in fund a we've mentioned that creating

accessible digital learning content is

beneficial for all learners the first

video of the workshop mentions how

digital accessibility is akin to

providing universal design or usability

for all module 4 introduces you to

accessible multimedia and the importance

of video captions and in this final fund

a feature you'll meet Rachel who's going

to share with us how video captions are

beneficial to more than just those for

which they were originally intended

captions are a text representation of a

video soundtrack and they are essential

for people who are deaf as captions

allow the viewer to have accessed the

conversation and important sound effects

as well as allowing the viewer to

contextualise the on-screen action for

trivia fans closed captions were

successfully broadcasted over television

signal for the first time On February 15

1972 during an episode of Mod Squad so

they've been around for a while now and

it's actually rare to not see them

appearing on gym televisions restaurant

televisions and Airport televisions

captions are mainstream there's been

some recent studies that have come out

of universities in Oregon Florida and

Australia that have examined the

instructional utility of captions in all

of the studies the majority of students

found captions to be helpful learning

aids with two of the studies reporting

that over 98% of students found them to

be beneficial I wanted to learn more

about one group of students that the

studies mentioned non-native English

speakers how were captions useful for

them to help answer this question I

reached out to Rachel I asked her to

share a little about her work so I am an

instructor in the English for academic

purposes program and I also teach

classes in the beyond basic ESL program

so our students are typically non-native

speakers of English but we also have

native speakers of English from

different english-speaking countries

around the world so as an instructor I

am also an advisor and I run the program

project talk so I have eight about eight

seventy eight sessions per semester that

bring students together non-native

speakers of English and native speakers

of English together in a casual

environment so that both parties get a

chance to meet but also our non-native

speakers get a benefit of a social

environment where they can practice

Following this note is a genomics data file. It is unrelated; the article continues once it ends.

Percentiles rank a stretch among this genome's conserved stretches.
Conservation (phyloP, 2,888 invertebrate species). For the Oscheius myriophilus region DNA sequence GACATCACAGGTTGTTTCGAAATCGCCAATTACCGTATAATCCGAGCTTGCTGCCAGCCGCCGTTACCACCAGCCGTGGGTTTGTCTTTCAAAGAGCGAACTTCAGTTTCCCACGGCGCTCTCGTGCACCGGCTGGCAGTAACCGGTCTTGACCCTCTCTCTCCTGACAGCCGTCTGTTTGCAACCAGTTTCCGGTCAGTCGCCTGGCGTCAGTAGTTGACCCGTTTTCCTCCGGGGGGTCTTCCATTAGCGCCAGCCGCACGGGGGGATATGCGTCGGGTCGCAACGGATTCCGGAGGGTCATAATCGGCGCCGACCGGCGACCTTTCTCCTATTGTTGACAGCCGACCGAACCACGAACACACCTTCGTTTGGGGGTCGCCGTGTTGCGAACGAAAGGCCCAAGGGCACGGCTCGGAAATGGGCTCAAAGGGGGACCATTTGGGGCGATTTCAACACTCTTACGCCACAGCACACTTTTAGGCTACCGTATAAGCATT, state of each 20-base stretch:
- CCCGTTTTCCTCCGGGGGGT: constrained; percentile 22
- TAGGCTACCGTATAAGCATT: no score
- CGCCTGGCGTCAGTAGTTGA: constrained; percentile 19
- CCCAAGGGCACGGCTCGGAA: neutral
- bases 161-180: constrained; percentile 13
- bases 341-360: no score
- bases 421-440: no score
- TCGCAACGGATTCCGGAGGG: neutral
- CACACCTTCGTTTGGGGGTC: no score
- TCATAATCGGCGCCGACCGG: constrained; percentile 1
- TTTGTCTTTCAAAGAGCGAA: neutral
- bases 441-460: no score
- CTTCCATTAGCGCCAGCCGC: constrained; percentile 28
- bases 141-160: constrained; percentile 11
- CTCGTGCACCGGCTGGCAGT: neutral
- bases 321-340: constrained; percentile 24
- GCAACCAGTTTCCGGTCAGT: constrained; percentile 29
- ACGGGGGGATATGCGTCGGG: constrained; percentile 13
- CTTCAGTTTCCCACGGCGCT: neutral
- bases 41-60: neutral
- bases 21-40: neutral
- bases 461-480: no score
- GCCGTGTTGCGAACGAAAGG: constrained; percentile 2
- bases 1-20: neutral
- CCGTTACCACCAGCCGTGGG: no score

their English and meet new people

I asked Rachel to describe the variety

of students she works with and what are

some of their unique needs as learners

if a very large spread almost continents

except Antarctica are represented here

it may be easy to identify that a

student may need help with English but

not how how much right so the needs are

that students may require more visuals a

slower pace of speech repetition of

ideas a repetition of any video or audio

content and captions are useful for for

the majority of English language

learners it really does depend on the

level of the student and the environment

I was glad that Rachel mentioned

captions I asked her to elaborate on how

they were useful to English language

learners my first visual is simply a

picture or maybe a stream of visual

images that represent we call those the

passwords represent a vocabulary word

and so having that picture plus caption

of the word that really helps the

students make the connection and even a

voiceover that goes with that the

students understand what the

pronunciation is going to be that would

be one of the ways that captions are

very beneficial to students in the

beginning of language learning in any

language it doesn't it does not matter

what language it is I mean I that's how

I learned a lot of my my language when I

learned French captions are also

beneficial if students are assigned a

video to watch for homework and it has

key information that they are then going

to respond to or use for some reason and

the course then having captions can help

them individually and on like on their

own understand what the speaker is

saying because sometimes speakers speak

quickly and also accents differ and

there are different levels even within a

leveled course so some students may be

perfectly fine listening to a video

without captions whereas another may

really struggle I appreciated Rachel

talking about an important way captions

could be an educational tool in

assisting non-native language learners

as they learn vocabulary and see

language in use from the perspective of

these students captions provide

scaffolding that helps them build

recognition and knowledge in reflecting

on the slice of life each of the people

of these Funday features shared with us

I am grateful that we've been able to

have a glimpse at how accessible digital

learning content can make things a

little easier for so many different

people your efforts to author accessible

content will be appreciated more than

you might realize